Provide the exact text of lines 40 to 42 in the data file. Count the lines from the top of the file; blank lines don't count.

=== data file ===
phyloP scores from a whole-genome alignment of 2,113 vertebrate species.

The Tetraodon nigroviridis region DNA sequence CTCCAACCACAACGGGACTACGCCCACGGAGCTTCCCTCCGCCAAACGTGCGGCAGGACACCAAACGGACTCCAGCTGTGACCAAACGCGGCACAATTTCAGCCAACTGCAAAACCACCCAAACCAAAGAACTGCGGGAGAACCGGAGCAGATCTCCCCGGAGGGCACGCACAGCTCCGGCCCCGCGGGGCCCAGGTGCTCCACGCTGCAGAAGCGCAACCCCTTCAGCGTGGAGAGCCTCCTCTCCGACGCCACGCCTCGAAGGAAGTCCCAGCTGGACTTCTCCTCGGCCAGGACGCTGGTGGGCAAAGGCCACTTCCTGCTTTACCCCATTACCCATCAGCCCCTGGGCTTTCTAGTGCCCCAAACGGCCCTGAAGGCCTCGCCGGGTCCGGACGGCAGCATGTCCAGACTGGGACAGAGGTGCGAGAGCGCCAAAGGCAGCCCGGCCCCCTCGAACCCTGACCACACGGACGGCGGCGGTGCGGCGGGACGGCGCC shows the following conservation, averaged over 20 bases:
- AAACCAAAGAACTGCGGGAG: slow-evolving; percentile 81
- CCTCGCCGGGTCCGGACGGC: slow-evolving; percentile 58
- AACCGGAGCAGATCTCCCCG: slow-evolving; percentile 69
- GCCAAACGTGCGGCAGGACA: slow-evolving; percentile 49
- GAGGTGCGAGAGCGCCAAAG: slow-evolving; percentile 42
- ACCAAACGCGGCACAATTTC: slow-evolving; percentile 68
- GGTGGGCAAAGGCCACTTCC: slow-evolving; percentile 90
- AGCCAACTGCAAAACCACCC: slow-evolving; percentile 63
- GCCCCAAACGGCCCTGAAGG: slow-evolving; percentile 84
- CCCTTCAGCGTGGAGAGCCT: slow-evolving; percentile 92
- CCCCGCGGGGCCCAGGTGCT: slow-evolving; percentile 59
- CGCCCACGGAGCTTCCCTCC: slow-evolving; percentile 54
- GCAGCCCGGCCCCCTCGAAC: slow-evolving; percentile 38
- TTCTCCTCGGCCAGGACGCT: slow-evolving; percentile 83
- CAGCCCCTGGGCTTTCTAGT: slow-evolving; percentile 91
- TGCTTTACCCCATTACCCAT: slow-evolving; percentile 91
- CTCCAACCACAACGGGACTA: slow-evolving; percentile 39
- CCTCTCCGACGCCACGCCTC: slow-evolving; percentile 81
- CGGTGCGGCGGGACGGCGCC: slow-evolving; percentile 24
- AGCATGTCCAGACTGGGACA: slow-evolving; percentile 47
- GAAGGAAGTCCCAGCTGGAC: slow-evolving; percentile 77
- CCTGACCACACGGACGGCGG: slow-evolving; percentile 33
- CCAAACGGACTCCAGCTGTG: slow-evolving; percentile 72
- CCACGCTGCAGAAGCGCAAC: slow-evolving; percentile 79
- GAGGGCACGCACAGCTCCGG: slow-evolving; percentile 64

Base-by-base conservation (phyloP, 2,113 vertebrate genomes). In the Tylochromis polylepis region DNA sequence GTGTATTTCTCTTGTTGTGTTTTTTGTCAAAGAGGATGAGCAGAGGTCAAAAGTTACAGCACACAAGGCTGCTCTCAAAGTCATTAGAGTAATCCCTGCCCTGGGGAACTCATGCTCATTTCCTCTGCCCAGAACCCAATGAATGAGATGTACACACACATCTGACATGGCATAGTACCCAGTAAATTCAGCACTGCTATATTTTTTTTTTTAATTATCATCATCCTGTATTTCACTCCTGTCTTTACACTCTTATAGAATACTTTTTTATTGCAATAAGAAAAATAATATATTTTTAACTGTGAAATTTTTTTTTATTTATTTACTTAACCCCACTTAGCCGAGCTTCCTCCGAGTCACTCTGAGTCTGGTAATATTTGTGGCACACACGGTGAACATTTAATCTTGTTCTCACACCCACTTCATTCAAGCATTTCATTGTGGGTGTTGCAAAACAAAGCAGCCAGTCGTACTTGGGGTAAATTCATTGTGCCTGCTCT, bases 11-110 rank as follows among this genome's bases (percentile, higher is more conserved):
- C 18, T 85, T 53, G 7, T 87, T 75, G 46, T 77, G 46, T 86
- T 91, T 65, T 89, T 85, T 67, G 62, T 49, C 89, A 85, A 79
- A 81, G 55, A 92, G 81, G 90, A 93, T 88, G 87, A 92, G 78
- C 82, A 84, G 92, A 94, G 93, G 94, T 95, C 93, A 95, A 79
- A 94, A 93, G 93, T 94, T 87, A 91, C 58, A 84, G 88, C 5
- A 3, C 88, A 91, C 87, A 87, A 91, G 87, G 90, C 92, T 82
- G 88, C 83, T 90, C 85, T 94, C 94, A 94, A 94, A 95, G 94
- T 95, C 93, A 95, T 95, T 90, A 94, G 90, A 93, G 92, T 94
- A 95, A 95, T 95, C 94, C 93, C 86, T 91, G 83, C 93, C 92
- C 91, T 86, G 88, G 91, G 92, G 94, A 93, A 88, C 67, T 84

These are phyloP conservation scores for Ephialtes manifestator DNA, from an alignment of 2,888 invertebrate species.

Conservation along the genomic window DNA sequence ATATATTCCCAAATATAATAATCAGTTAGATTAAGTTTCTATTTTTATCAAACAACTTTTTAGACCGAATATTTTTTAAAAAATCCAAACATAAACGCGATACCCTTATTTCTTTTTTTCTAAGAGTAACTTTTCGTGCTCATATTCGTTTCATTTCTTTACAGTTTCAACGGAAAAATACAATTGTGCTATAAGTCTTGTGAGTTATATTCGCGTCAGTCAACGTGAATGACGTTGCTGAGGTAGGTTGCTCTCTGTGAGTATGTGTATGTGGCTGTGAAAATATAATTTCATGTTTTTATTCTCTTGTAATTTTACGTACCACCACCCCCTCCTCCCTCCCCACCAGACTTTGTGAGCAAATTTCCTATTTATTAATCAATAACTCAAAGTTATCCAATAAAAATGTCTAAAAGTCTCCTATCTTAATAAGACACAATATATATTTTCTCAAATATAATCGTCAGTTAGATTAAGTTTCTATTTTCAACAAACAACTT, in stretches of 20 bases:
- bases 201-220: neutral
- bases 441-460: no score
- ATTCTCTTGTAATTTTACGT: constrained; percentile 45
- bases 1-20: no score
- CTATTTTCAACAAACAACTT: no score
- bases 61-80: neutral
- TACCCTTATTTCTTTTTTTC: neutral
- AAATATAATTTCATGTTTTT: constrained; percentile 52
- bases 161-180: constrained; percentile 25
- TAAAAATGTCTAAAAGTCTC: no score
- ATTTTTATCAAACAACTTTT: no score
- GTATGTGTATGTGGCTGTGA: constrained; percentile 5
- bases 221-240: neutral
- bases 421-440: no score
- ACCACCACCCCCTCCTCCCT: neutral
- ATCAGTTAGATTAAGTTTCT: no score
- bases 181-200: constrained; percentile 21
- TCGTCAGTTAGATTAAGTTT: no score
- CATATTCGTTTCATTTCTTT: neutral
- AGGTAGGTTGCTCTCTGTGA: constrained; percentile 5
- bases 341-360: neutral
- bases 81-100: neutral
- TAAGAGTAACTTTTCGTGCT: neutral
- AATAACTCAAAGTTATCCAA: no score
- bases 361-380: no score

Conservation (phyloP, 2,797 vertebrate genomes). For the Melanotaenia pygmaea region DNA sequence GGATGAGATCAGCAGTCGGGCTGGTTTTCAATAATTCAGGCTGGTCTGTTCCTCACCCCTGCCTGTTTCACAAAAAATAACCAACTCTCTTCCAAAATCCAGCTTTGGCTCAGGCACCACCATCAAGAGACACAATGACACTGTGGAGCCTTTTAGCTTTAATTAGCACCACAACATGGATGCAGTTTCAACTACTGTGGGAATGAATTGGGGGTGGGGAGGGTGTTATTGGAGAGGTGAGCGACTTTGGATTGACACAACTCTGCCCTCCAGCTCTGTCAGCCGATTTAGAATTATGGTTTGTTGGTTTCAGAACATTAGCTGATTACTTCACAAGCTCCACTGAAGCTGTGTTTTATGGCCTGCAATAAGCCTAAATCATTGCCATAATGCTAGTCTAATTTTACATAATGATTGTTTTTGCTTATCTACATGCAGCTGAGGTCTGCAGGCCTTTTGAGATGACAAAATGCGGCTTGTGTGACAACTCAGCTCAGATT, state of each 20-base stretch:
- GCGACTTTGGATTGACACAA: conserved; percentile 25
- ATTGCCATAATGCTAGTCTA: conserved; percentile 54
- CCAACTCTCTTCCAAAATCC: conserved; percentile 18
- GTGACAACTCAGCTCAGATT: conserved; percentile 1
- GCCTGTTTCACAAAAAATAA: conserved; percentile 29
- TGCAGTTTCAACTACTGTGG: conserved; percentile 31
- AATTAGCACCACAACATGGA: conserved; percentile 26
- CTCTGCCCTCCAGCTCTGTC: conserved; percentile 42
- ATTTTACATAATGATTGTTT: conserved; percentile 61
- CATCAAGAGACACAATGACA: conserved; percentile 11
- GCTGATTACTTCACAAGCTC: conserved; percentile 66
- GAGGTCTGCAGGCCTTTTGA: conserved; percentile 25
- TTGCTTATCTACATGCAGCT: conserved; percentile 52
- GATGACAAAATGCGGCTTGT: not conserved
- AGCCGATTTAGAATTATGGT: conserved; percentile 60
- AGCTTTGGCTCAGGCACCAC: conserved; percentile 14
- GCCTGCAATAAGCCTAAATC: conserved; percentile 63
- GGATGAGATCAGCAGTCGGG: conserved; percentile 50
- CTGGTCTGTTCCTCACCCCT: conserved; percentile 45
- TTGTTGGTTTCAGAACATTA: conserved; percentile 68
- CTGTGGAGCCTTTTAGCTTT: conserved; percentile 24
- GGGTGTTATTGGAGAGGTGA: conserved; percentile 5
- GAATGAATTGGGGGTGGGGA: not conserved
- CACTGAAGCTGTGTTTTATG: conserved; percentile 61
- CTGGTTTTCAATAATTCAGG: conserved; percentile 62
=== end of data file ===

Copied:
Conservation along the genomic window DNA sequence ATATATTCCCAAATATAATAATCAGTTAGATTAAGTTTCTATTTTTATCAAACAACTTTTTAGACCGAATATTTTTTAAAAAATCCAAACATAAACGCGATACCCTTATTTCTTTTTTTCTAAGAGTAACTTTTCGTGCTCATATTCGTTTCATTTCTTTACAGTTTCAACGGAAAAATACAATTGTGCTATAAGTCTTGTGAGTTATATTCGCGTCAGTCAACGTGAATGACGTTGCTGAGGTAGGTTGCTCTCTGTGAGTATGTGTATGTGGCTGTGAAAATATAATTTCATGTTTTTATTCTCTTGTAATTTTACGTACCACCACCCCCTCCTCCCTCCCCACCAGACTTTGTGAGCAAATTTCCTATTTATTAATCAATAACTCAAAGTTATCCAATAAAAATGTCTAAAAGTCTCCTATCTTAATAAGACACAATATATATTTTCTCAAATATAATCGTCAGTTAGATTAAGTTTCTATTTTCAACAAACAACTT, in stretches of 20 bases:
- bases 201-220: neutral
- bases 441-460: no score